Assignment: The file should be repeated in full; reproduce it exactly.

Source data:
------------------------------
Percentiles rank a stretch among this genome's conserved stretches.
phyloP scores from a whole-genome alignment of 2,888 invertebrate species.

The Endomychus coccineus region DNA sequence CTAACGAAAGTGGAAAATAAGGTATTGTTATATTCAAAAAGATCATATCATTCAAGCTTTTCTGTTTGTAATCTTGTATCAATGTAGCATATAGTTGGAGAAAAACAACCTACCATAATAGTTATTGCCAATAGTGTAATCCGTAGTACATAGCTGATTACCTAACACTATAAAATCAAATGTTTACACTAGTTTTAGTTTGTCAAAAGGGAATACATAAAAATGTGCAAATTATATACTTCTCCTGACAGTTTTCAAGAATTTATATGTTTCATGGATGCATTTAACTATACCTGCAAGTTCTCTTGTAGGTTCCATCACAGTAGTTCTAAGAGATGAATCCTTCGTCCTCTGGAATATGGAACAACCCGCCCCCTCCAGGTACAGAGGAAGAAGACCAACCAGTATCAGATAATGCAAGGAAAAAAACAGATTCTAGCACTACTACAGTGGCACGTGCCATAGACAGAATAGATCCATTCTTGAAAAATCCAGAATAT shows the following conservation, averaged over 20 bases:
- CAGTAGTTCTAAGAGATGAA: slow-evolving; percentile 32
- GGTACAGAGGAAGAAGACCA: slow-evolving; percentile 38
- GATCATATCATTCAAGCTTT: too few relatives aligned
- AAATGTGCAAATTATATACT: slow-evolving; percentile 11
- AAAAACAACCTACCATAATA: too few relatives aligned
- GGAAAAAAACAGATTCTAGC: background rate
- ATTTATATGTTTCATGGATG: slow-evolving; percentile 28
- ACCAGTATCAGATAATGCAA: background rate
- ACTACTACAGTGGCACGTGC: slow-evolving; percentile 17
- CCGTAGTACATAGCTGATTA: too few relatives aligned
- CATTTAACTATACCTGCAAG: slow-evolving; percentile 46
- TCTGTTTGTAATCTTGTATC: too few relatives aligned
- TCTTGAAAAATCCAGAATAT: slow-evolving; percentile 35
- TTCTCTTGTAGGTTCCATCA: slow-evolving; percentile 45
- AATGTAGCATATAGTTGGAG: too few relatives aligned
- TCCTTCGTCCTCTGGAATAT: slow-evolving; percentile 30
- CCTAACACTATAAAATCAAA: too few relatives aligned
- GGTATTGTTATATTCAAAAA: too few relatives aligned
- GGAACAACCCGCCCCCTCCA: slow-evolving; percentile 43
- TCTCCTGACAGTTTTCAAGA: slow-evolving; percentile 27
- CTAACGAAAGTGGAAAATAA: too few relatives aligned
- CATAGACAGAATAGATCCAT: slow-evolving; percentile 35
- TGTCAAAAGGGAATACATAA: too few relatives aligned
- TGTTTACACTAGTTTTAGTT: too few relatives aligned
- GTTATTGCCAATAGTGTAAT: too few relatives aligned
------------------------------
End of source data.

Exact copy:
Percentiles rank a stretch among this genome's conserved stretches.
phyloP scores from a whole-genome alignment of 2,888 invertebrate species.

The Endomychus coccineus region DNA sequence CTAACGAAAGTGGAAAATAAGGTATTGTTATATTCAAAAAGATCATATCATTCAAGCTTTTCTGTTTGTAATCTTGTATCAATGTAGCATATAGTTGGAGAAAAACAACCTACCATAATAGTTATTGCCAATAGTGTAATCCGTAGTACATAGCTGATTACCTAACACTATAAAATCAAATGTTTACACTAGTTTTAGTTTGTCAAAAGGGAATACATAAAAATGTGCAAATTATATACTTCTCCTGACAGTTTTCAAGAATTTATATGTTTCATGGATGCATTTAACTATACCTGCAAGTTCTCTTGTAGGTTCCATCACAGTAGTTCTAAGAGATGAATCCTTCGTCCTCTGGAATATGGAACAACCCGCCCCCTCCAGGTACAGAGGAAGAAGACCAACCAGTATCAGATAATGCAAGGAAAAAAACAGATTCTAGCACTACTACAGTGGCACGTGCCATAGACAGAATAGATCCATTCTTGAAAAATCCAGAATAT shows the following conservation, averaged over 20 bases:
- CAGTAGTTCTAAGAGATGAA: slow-evolving; percentile 32
- GGTACAGAGGAAGAAGACCA: slow-evolving; percentile 38
- GATCATATCATTCAAGCTTT: too few relatives aligned
- AAATGTGCAAATTATATACT: slow-evolving; percentile 11
- AAAAACAACCTACCATAATA: too few relatives aligned
- GGAAAAAAACAGATTCTAGC: background rate
- ATTTATATGTTTCATGGATG: slow-evolving; percentile 28
- ACCAGTATCAGATAATGCAA: background rate
- ACTACTACAGTGGCACGTGC: slow-evolving; percentile 17
- CCGTAGTACATAGCTGATTA: too few relatives aligned
- CATTTAACTATACCTGCAAG: slow-evolving; percentile 46
- TCTGTTTGTAATCTTGTATC: too few relatives aligned
- TCTTGAAAAATCCAGAATAT: slow-evolving; percentile 35
- TTCTCTTGTAGGTTCCATCA: slow-evolving; percentile 45
- AATGTAGCATATAGTTGGAG: too few relatives aligned
- TCCTTCGTCCTCTGGAATAT: slow-evolving; percentile 30
- CCTAACACTATAAAATCAAA: too few relatives aligned
- GGTATTGTTATATTCAAAAA: too few relatives aligned
- GGAACAACCCGCCCCCTCCA: slow-evolving; percentile 43
- TCTCCTGACAGTTTTCAAGA: slow-evolving; percentile 27
- CTAACGAAAGTGGAAAATAA: too few relatives aligned
- CATAGACAGAATAGATCCAT: slow-evolving; percentile 35
- TGTCAAAAGGGAATACATAA: too few relatives aligned
- TGTTTACACTAGTTTTAGTT: too few relatives aligned
- GTTATTGCCAATAGTGTAAT: too few relatives aligned